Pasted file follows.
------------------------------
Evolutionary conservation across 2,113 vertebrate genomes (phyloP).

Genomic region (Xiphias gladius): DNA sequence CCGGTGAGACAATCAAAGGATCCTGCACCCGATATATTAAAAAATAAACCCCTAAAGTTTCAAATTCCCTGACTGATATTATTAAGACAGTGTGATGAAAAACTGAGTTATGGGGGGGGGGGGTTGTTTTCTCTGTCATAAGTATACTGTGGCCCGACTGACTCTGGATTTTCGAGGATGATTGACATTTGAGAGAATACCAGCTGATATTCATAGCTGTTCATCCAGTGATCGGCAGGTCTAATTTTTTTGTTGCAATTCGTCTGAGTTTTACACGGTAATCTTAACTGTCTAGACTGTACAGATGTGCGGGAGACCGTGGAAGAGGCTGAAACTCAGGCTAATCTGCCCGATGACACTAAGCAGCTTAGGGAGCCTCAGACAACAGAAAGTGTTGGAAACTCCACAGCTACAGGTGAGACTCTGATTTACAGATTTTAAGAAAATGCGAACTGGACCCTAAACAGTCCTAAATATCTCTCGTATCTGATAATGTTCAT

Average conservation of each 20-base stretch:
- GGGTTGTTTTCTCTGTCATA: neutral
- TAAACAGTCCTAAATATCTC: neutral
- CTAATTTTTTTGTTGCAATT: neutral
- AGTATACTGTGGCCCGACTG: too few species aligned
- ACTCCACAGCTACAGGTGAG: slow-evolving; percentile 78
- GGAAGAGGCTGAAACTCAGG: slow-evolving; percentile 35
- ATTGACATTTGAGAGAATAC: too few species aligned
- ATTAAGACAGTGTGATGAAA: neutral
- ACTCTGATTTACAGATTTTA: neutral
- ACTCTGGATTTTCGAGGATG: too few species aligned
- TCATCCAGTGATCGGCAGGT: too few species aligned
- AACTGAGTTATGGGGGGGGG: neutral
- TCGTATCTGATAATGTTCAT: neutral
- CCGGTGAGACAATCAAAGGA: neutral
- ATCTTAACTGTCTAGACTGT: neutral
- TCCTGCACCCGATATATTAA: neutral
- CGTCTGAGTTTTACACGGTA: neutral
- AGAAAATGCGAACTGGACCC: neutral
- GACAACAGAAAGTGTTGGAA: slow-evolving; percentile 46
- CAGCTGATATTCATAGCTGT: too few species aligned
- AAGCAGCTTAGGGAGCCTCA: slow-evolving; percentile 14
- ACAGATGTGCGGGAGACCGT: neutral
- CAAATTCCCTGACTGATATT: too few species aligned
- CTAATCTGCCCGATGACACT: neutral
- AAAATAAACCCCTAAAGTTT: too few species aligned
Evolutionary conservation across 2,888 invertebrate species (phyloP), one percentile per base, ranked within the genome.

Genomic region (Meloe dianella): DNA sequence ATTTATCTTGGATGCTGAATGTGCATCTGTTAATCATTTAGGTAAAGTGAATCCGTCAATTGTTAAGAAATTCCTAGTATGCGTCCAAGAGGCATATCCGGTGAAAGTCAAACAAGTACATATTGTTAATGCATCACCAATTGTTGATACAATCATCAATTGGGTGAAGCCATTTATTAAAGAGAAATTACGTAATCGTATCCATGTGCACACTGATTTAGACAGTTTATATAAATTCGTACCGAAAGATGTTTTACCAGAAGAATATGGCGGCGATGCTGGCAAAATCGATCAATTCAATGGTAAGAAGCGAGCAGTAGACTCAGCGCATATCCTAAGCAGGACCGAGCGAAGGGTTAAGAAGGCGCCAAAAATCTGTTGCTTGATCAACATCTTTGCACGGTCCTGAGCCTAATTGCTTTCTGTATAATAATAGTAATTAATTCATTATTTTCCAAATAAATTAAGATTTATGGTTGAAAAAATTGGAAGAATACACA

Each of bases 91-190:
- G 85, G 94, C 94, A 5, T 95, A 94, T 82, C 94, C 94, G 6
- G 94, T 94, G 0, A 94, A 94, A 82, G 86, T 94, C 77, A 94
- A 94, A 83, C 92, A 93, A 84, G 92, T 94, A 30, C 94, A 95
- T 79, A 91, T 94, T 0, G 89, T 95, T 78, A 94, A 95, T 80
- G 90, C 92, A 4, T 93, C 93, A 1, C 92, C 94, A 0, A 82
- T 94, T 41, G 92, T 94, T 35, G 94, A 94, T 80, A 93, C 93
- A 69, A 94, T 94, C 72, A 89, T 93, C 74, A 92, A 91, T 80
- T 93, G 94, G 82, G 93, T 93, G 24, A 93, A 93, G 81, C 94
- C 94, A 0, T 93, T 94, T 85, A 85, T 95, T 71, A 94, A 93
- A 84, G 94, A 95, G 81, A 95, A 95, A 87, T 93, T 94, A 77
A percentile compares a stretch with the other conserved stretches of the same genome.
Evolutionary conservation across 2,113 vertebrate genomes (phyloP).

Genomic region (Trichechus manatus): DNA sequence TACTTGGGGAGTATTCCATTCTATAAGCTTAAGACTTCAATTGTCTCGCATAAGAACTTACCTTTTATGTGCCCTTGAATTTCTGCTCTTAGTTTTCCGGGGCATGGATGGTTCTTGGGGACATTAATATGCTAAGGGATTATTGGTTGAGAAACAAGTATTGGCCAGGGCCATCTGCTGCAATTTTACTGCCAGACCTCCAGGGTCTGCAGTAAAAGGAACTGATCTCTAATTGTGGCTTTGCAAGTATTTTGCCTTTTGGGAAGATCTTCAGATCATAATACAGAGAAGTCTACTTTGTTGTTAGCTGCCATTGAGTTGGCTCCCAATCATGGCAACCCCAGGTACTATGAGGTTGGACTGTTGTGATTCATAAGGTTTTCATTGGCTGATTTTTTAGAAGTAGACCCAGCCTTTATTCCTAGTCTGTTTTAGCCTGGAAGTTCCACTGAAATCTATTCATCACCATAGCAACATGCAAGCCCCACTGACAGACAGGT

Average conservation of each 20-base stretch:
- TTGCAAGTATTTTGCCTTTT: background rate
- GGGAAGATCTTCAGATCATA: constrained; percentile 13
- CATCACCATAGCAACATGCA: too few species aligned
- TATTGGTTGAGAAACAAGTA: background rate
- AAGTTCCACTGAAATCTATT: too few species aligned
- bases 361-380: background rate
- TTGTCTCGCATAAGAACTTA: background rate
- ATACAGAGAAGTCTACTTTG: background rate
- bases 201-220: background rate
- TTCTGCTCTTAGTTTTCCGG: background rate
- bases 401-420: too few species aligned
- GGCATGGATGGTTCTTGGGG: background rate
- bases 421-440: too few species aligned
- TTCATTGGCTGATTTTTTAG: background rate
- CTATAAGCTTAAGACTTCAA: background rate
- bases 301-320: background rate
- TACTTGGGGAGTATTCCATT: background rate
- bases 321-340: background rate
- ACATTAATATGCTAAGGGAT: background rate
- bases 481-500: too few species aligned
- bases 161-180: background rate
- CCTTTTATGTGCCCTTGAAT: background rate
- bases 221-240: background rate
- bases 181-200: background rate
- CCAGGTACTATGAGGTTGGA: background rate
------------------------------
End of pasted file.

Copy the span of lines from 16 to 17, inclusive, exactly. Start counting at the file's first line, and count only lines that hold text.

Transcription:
- TCGTATCTGATAATGTTCAT: neutral
- CCGGTGAGACAATCAAAGGA: neutral